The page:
Cutting energy loss is good for buildings – and for the planet

IRELAND’S Climate Action Plan 2019 was released in June this year and tells us straight that we must take a deeper look at our built environment, our over-reliance on fossil fuels, tackle our carbon emissions and reduce our carbon footprint.

To meet the required EU standards by 2030, it is fundamental we make renewable energy our primary source, drastically cutting down on fossil fuels, but energy efficiency is also crucial.

Less energy waste means less energy needs to be supplied from whatever source.

We can do so with immediate effect by enacting changes to our energy processes, which can include the changeover to heat pumps and the use of solar PV and thermal.

The targets to meet the required level of emission reduction by 2030 centre on energy efficiency upgrades, including the deep retrofit of more than 500,000 existing properties.

The energy efficiency measures include insulation upgrades, lighting upgrades, heat pump system upgrades and installation, solar PV installation, mechanical and heat recovery ventilation, and high-efficiency boiler upgrades.

These retrofit projects must span across Ireland, encompassing urban and rural housing, both private and local authority, commercial premises and facilities such as GAA clubs and community centres.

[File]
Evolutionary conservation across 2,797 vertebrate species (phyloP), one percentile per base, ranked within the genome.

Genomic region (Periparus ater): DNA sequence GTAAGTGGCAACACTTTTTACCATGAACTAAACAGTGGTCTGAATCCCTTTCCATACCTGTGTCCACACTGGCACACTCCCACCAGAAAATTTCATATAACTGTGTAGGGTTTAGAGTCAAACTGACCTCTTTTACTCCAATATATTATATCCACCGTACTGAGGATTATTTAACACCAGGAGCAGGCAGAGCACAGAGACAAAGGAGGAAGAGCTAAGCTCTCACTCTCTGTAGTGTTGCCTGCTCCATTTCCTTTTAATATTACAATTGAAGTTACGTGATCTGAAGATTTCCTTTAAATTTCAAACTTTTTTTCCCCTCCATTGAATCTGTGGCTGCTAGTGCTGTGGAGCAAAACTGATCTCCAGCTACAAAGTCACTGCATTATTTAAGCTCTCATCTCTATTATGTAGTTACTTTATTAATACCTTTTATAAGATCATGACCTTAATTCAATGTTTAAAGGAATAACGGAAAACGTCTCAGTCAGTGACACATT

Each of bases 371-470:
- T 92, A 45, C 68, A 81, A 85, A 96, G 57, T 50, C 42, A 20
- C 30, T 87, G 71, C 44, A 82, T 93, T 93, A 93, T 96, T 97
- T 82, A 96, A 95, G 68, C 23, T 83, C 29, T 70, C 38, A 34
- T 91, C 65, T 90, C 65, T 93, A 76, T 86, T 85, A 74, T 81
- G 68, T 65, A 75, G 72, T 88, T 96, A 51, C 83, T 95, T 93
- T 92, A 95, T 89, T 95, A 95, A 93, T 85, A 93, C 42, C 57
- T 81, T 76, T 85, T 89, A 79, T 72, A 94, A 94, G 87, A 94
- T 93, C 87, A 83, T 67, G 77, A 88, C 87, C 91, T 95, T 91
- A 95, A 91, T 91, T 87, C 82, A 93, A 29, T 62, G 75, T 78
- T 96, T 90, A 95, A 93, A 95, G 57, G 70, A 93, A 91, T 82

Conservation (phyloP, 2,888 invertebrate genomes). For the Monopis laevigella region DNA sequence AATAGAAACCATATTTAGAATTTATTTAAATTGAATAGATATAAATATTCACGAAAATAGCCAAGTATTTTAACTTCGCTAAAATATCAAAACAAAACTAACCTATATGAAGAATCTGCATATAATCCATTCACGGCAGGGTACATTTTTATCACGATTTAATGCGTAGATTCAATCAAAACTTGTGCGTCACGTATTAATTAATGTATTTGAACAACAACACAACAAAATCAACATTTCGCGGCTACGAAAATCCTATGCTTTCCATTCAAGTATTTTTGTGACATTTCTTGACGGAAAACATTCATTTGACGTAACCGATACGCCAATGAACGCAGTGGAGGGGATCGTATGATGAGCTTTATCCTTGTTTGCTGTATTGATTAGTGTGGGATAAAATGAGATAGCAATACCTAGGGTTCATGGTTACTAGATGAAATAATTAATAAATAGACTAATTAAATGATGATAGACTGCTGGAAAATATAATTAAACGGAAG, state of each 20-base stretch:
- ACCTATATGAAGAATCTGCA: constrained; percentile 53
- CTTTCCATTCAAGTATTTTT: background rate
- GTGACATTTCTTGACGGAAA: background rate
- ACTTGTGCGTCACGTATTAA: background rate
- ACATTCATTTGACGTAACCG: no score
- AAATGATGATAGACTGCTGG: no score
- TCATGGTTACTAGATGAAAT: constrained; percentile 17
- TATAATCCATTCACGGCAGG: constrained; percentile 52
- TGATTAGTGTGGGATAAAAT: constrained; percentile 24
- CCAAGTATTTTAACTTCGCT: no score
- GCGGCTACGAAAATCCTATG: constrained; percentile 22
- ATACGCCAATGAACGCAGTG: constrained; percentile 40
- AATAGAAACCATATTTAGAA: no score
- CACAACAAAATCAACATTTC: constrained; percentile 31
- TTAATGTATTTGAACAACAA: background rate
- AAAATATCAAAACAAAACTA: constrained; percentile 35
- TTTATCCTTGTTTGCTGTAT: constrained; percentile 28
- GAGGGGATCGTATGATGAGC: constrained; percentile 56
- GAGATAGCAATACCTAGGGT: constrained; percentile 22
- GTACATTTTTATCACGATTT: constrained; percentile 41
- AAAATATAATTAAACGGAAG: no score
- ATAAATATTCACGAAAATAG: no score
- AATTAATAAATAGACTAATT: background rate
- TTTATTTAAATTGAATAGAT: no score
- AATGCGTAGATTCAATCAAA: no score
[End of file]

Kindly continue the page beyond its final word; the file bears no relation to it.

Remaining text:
The benefits of energy efficiency upgrades are long-term for all project stakeholders, as well as the environment.

An indisputable benefit is the reduction in energy usage, which in turn results in a reduction in financial costs. As well as healthier and more comfortable indoor environments, the reduction in carbon emissions and carbon footprint will assist in achieving the 2030 target as set out in Ireland’s Climate Action Plan 2019.

An additional benefit of retrofitting properties is utilising existing houses for urban and rural development, bringing housing stock back into use for both private and social housing purposes.

Rebuilding Ireland, a plan set out by the Government aiming to address the housing crisis in Ireland, uses retrofitting existing properties as a key pillar in abolishing the current housing shortage.

It is imperative that Ireland acts now, to take advantage of the opportunities offered within the energy efficiency sector and with the support of Government, provided by the Sustainable Authority of Ireland (SEAI).

The Better Energy Communities (BEC) scheme part-funded by the SEAI is a grant scheme that works with residential, commercial and community projects, as well as local authorities and housing associations. This grant scheme offers funding ranging from 30pc-80pc, depending on the market and type of project.

“All energy efficiency upgrades as mentioned previously are included within this scheme. KORE has been the facilitator of the Better Energy Communities scheme for a number of years now,” said John B Smith, KORE’s retrofit programme manager.

“We have retrofitted over 5,000 buildings over the past five years, a portion of which were included in this scheme, with an incredible energy saving of 23,000,000 kWh. This has resulted in nearly €4.5m in energy savings.”

KORE was the 2018 Energy Efficiency Award winner of the KPMG Irish Independent Property Industry Excellence Awards.

The award is now in its fifth year. If you or your organisation would like to showcase what you are achieving to improve energy efficiency in the property sector, enter now at